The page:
The role of company secretary has changed significantly in recent years. Since the financial crisis in 2008 there has been a tighter focus on corporate governance in all sectors, not just financial services. And boards and chairmen in all industries now rely on the company secretary to advise not only on statutory duties, but also on matters concerning corporate governance and effective board processes. The company secretary has gained greater visibility and greater influence in the boardroom.
The traditional company secretary
The company secretary is generally considered the chief administrative officer, with responsibility for specified tasks as outlined in the Companies Act. Long regarded as subservient to the board, the role has sometimes been viewed as little more than a clerical position, with an obligation to ensure reporting requirements are met and board procedure is adhered to. Of course, the company secretary also provides a vital link between the chairman and the CEO and the board, and this certainly remains true today. Yet many of the traditional role requirements have evolved in recent years, and today’s company secretaries often behave rather differently to their counterparts of 25 years ago.
Today’s company secretary
In most organisations, the company secretary has become the primary link between the executive management and the board and other key stakeholders, and they will act as the key point of liaison for regulators and major shareholders. Although their impartiality remains crucial, today’s company secretaries frequently identify themselves as the third member of the triumvirate at the head of the company, along with the CEO and chair. And in this role, they must bring a strategic outlook and a level of commercial understanding that was rarely seen in company secretaries of 10 or 20 years ago.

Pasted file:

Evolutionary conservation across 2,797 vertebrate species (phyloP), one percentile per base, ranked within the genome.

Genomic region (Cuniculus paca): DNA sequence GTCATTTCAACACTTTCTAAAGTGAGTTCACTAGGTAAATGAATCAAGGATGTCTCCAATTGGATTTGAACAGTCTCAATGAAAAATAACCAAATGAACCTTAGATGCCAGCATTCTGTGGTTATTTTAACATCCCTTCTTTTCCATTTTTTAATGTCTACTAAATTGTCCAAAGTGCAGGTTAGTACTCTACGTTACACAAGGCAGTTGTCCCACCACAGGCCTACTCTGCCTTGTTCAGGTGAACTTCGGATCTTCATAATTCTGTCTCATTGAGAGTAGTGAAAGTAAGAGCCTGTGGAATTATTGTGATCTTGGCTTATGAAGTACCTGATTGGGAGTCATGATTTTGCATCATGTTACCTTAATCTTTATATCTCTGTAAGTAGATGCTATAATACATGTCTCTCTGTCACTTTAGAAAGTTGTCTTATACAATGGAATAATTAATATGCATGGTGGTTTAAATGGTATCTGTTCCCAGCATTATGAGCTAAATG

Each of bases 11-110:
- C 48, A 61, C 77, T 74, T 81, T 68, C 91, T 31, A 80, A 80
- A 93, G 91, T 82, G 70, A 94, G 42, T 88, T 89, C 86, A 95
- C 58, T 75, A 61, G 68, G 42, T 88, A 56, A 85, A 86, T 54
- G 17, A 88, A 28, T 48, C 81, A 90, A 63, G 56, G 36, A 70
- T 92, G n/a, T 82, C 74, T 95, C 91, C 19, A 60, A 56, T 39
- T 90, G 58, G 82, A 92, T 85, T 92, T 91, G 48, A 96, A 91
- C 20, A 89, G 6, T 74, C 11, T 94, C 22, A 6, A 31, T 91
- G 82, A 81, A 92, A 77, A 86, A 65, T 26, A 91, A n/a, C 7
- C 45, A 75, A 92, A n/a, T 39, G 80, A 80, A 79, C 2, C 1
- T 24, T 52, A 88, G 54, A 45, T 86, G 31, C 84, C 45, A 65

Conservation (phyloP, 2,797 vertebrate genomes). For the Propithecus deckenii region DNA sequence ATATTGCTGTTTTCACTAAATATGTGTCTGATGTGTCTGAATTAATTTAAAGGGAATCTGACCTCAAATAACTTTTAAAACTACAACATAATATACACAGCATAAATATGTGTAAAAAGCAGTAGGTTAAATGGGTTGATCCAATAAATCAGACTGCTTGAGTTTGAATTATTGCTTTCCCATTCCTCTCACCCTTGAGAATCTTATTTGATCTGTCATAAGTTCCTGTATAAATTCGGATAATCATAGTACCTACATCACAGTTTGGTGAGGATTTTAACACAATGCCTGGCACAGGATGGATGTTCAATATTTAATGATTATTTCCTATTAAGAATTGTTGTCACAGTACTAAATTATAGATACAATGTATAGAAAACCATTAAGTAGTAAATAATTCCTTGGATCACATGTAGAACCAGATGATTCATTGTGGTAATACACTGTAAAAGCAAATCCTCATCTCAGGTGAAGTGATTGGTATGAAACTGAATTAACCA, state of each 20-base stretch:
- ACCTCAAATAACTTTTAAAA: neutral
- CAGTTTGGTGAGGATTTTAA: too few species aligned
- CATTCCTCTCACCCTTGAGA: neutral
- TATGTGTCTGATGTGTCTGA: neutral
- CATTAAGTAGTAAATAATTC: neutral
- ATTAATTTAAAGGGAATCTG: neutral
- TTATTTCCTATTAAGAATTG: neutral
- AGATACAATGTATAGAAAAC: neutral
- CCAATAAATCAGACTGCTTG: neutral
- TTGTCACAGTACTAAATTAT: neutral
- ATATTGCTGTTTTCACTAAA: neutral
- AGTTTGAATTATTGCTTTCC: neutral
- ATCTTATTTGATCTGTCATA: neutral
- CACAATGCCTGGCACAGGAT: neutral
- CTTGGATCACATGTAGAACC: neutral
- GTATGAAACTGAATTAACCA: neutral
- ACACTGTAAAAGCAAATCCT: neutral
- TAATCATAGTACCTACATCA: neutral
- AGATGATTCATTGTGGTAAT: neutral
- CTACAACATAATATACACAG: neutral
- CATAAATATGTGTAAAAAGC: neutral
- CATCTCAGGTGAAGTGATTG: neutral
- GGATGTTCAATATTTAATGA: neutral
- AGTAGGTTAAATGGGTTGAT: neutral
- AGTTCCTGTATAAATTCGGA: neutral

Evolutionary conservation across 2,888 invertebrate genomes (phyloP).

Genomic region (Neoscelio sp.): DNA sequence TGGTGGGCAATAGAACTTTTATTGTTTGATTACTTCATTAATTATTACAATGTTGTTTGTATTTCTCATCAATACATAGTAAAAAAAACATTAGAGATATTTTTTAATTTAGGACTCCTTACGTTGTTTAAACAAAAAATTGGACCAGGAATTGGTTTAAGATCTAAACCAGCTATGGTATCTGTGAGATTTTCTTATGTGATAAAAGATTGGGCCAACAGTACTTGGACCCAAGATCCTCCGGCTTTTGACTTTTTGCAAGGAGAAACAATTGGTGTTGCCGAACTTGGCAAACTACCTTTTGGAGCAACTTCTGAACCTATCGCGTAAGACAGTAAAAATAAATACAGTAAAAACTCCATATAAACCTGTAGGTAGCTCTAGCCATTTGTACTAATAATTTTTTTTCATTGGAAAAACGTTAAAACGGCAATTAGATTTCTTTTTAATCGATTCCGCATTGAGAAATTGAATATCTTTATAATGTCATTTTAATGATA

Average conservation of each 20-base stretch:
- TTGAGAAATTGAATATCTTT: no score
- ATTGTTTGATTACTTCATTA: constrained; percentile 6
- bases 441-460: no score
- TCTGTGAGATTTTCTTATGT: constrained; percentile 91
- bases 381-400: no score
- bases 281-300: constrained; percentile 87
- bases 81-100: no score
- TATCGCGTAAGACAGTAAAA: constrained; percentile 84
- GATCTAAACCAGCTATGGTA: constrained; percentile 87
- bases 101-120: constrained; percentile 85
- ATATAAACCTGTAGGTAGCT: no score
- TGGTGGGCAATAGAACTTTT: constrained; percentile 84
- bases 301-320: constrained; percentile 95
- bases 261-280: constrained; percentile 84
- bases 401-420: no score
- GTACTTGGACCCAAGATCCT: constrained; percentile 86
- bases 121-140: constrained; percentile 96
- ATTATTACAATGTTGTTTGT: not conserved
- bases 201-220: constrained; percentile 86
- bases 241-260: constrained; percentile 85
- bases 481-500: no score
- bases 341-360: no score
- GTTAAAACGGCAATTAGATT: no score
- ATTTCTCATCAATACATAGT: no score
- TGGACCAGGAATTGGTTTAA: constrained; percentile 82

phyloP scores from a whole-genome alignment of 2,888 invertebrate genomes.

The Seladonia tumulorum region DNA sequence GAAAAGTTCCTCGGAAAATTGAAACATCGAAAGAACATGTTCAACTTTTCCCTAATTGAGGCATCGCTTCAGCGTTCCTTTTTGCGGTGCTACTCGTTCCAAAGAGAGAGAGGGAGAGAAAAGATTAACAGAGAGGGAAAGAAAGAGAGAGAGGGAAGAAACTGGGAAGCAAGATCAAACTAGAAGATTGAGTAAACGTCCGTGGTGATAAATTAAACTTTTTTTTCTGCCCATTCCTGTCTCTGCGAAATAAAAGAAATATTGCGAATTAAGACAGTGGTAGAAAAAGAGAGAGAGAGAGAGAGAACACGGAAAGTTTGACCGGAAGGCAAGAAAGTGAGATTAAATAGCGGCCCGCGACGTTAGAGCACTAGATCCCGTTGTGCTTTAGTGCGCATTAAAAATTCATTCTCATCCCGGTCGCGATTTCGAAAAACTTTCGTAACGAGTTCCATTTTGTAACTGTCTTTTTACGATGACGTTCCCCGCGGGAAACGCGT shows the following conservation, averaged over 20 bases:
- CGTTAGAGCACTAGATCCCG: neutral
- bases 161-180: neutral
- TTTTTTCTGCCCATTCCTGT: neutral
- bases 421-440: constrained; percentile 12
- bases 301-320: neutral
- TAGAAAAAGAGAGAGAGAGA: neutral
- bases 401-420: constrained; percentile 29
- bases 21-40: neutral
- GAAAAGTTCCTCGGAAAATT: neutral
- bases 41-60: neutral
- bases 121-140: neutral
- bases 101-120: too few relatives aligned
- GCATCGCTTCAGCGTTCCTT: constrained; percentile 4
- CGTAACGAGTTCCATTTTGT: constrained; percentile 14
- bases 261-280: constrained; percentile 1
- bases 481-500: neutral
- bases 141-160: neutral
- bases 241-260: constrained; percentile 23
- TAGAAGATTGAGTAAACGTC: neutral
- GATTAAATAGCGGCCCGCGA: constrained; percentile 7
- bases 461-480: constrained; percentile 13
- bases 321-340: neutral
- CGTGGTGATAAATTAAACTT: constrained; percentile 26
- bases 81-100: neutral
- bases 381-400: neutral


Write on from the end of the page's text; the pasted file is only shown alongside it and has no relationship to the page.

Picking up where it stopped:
Key attributes of an effective company secretary
According to company law, when appointing a company secretary, the directors must ensure the person has “the requisite knowledge and experience to discharge the functions of secretary of the company”. Yet today’s company secretaries must possess a broad range of attributes. They must be talented leaders, with the confidence and ability to influence their chairman and senior board members. They must possess strong commercial acumen together with well-developed technical knowledge relevant to their industry. They must also be skilled communicators, able to effortlessly engage with their executive board, NEDs and regulatory bodies. And they must be able to combine sharp intelligence with broad experience to make sound, well-informed decisions.
Effective company secretaries are now highly skilled, multi-talented leaders with a flair for communication and relationship-building, plus the technical ability to oversee critical governance and reporting duties. So attracting hard-to-find individuals who possess the right breadth and depth of capabilities is no easy task. That’s why recruiting a company secretary requires the services of a specialised legal & company executive search firm. Stone Executive are respected legal & company headhunters with a strong track-record of success. Our recruitment consultants are skilled company secretarial headhunters with an impressive professional network that spans FTSE100 companies and medium-sized businesses across the UK. With a wealth of experience in company secretarial executive search, they have a strong track-record of meeting the most challenging of briefs.
Our close ties with leading employers and professional bodies provide us with a unique view of developments across a variety of industries. Through regular e-newsletters, we are able to share these insights with our clients and candidates, providing valuable news and information about their specific sectors.